Progressive slowing of clonic phase predicts postictal generalized EEG suppression

Maria Vlachou, Philippe Ryvlin, Anca Adriana Arbune, Sidsel Armand Larsen, Annette Skraep Sidaros, Melita Cacic Hribljan, Martin Fabricius, Sándor Beniczky

Abstract

OBJECTIVE: Postictal generalized electroencephalography (EEG) suppression (PGES) is a surrogate marker of sudden unexpected death in epilepsy (SUDEP). It is still unclear which ictal phenomena lead to prolonged PGES and increased risk of SUDEP. Semiology features of generalized convulsive seizure (GCS type 1) have been reported as a predictor of prolonged PGES. Progressive slowing of clonic phase (PSCP) has been observed in GCSs, with gradually increasing inhibitory periods interrupting the tonic contractions. We hypothesized that PSCP is associated with prolonged PGES.

METHODS: We analyzed 90 bilateral convulsive seizures in 50 consecutive patients (21 female; age: 11-62 years, median: 31 years) recruited to video-EEG monitoring. Five raters, blinded to all other data, independently assessed the presence of PSCP. PGES and seizure semiology were evaluated independently. We determined inter-rater agreement (IRA) for the presence of PSCP, and we evaluated its association, as well as that of other ictal features, with the occurrence of PGES, prolonged PGES (≥20 s) and very prolonged PGES (≥50 s) using multivariate logistic regression analysis.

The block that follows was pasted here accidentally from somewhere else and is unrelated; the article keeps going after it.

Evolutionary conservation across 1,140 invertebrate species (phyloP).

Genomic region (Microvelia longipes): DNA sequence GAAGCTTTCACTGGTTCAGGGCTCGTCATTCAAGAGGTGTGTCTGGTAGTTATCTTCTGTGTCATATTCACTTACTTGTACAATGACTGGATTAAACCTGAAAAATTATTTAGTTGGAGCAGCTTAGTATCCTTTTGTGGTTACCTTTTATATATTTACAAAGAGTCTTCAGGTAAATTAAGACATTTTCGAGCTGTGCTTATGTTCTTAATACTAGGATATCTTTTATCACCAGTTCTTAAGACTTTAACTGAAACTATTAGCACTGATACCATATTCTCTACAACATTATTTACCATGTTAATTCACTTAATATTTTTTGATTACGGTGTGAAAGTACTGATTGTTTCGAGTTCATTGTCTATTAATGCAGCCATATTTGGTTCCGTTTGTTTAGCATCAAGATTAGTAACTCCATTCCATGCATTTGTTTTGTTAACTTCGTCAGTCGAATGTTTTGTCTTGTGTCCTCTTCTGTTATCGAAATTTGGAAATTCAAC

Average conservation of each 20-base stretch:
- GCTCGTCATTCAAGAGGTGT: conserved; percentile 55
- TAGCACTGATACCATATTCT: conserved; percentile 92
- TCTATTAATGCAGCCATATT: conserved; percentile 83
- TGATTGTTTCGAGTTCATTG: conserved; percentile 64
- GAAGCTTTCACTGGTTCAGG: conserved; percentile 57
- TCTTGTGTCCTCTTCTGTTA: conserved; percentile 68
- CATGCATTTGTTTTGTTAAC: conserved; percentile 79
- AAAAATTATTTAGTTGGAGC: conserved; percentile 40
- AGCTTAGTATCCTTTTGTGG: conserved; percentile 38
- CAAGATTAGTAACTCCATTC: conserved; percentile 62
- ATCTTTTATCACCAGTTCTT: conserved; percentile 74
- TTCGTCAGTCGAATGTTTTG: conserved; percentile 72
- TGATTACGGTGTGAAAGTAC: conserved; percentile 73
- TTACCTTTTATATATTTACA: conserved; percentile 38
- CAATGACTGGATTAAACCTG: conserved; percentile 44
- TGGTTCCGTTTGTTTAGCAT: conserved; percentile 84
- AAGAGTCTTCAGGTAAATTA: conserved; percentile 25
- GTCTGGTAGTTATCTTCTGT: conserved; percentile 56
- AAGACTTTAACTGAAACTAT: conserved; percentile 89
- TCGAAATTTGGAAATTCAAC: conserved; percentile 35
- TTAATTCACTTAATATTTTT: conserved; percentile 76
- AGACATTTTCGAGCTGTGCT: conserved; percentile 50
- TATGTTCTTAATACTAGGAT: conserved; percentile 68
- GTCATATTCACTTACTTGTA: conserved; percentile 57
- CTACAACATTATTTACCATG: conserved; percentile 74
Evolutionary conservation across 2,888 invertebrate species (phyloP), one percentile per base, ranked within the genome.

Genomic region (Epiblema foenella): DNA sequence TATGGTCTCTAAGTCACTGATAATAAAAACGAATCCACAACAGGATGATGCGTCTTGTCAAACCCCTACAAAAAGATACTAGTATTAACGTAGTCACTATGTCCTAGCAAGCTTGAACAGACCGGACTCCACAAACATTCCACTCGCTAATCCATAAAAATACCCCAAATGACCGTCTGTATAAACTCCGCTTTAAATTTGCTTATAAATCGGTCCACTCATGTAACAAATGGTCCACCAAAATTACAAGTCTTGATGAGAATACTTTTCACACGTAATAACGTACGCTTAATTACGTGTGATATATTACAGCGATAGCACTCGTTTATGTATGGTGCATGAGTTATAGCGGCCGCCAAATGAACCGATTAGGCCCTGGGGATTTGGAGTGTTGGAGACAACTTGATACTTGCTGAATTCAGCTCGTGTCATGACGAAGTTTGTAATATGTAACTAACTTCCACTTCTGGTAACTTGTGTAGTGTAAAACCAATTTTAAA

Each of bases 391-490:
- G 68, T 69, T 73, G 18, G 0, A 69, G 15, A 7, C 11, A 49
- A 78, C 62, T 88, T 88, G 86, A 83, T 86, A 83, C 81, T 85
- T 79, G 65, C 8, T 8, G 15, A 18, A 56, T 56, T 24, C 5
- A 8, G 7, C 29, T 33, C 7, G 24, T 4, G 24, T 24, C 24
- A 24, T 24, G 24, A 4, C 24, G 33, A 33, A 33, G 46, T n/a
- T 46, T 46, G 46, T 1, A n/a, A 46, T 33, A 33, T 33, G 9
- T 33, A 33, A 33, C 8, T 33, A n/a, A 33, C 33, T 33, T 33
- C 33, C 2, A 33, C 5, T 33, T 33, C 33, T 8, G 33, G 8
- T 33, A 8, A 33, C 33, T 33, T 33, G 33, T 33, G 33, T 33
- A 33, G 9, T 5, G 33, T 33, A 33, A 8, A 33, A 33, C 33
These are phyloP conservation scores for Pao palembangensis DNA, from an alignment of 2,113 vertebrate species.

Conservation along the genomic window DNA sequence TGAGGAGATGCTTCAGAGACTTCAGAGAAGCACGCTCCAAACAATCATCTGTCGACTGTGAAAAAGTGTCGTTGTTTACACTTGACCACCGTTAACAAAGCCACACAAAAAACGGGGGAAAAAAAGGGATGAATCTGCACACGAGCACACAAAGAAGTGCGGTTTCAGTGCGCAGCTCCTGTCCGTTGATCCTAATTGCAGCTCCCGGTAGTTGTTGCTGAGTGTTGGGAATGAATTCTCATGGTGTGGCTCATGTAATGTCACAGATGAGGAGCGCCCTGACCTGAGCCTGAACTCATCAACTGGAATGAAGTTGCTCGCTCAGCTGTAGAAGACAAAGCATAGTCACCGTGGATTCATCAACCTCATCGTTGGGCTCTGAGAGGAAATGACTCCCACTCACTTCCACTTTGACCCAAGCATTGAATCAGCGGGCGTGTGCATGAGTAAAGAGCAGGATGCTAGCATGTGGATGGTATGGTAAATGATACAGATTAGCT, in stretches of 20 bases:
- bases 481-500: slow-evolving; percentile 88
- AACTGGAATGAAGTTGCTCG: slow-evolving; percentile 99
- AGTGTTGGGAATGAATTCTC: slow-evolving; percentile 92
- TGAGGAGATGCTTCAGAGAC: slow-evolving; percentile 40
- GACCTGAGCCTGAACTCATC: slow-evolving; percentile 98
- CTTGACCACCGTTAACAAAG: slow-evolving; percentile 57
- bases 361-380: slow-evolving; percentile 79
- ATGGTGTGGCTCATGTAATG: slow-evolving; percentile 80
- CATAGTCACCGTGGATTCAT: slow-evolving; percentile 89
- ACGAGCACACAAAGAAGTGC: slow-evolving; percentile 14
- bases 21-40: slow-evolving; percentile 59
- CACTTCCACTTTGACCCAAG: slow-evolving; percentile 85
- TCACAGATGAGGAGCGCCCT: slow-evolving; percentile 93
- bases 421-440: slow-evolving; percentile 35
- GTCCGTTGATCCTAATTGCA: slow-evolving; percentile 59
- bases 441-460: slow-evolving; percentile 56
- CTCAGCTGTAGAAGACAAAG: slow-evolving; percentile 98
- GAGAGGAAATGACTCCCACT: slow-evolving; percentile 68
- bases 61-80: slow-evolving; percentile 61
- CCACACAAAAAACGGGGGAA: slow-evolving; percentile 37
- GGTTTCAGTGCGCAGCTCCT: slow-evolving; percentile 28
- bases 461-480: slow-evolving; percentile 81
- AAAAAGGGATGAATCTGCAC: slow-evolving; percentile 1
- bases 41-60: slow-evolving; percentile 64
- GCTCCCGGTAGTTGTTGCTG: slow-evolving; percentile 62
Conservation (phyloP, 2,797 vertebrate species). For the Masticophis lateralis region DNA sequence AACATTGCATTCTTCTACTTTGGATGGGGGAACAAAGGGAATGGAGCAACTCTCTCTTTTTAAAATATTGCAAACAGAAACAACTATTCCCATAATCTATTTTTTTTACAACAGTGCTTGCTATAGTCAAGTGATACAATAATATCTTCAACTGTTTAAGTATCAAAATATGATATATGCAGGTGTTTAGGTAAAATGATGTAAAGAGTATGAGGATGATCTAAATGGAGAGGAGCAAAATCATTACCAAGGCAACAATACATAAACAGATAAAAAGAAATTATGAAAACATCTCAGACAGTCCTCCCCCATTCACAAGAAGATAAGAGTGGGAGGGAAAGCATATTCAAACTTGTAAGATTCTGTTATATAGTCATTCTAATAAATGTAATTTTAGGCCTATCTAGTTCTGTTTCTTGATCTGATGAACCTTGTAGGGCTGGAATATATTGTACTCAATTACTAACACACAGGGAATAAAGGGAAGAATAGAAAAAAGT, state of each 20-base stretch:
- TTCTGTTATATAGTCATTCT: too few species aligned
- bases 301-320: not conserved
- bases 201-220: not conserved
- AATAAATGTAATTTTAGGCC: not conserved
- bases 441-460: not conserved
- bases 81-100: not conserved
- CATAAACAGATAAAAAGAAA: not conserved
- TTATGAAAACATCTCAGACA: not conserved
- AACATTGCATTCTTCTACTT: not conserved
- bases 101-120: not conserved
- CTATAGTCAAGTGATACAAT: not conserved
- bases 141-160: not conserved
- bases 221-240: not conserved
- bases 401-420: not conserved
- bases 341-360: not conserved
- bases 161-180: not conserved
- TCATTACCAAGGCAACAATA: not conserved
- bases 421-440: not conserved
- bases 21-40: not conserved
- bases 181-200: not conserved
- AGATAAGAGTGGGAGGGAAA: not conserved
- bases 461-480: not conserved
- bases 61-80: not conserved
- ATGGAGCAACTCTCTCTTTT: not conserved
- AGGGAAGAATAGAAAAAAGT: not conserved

RESULTS: We found substantial IRA for the presence of PSCP (percent agreement: 80%; beyond-chance agreement coefficient: .655). PSCP was an independent predictor of the occurrence of PGES and prolonged PGES (p < .001). All seizures with very prolonged PGES had PSCP. GCS type 1 was an independent predictor of occurrence of PGES (p = .02) and prolonged PGES (p = .03) but not of very prolonged PGES. Only half of the seizures with very prolonged PGES were GCS type 1.

SIGNIFICANCE: PSCP predicts prolonged PGES, emphasizing the importance of gradually increasing inhibitory phenomena at the end of the seizures. Our findings shed more light on the ictal phenomena leading to increased risk of SUDEP. These phenomena may provide basis for algorithms implemented into wearable devices for identifying GCS with increased risk of SUDEP.

OriginalsprogEngelsk
TidsskriftEpilepsia
Vol/bind63
Udgave nummer12
Sider (fra-til)3204-3211
Antal sider8
ISSN0013-9580
DOI
StatusUdgivet - dec. 2022

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